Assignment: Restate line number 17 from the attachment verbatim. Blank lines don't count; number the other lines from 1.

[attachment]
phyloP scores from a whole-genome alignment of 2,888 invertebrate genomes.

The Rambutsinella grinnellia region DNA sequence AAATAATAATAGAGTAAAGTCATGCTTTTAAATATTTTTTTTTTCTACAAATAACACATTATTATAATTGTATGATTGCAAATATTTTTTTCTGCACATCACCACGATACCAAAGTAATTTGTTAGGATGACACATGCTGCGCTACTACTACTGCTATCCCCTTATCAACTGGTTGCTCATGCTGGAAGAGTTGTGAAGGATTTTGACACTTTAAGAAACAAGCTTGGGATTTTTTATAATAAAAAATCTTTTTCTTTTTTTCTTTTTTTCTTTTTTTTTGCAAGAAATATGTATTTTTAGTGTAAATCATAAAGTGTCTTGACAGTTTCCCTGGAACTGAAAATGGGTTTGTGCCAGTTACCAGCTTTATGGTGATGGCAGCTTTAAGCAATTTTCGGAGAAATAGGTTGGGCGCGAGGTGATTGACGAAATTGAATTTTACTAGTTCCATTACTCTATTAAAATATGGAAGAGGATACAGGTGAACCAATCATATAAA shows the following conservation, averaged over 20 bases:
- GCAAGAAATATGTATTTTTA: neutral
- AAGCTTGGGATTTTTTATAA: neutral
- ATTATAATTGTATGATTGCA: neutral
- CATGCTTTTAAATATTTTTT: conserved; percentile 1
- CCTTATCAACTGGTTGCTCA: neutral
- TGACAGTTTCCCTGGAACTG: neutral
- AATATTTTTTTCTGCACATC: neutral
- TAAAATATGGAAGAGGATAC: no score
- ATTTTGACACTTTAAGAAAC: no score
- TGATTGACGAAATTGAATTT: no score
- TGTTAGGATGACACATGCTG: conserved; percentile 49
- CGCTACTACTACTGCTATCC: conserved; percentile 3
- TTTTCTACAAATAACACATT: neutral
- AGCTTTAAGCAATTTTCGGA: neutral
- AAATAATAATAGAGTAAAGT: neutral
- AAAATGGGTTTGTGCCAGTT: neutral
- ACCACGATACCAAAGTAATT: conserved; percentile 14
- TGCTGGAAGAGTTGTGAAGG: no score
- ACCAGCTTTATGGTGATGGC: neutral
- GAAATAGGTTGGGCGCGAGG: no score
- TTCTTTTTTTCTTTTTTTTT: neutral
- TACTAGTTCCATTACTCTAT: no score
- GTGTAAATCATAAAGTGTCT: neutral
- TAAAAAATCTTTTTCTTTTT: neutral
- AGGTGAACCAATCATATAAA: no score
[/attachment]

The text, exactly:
- AAATAATAATAGAGTAAAGT: neutral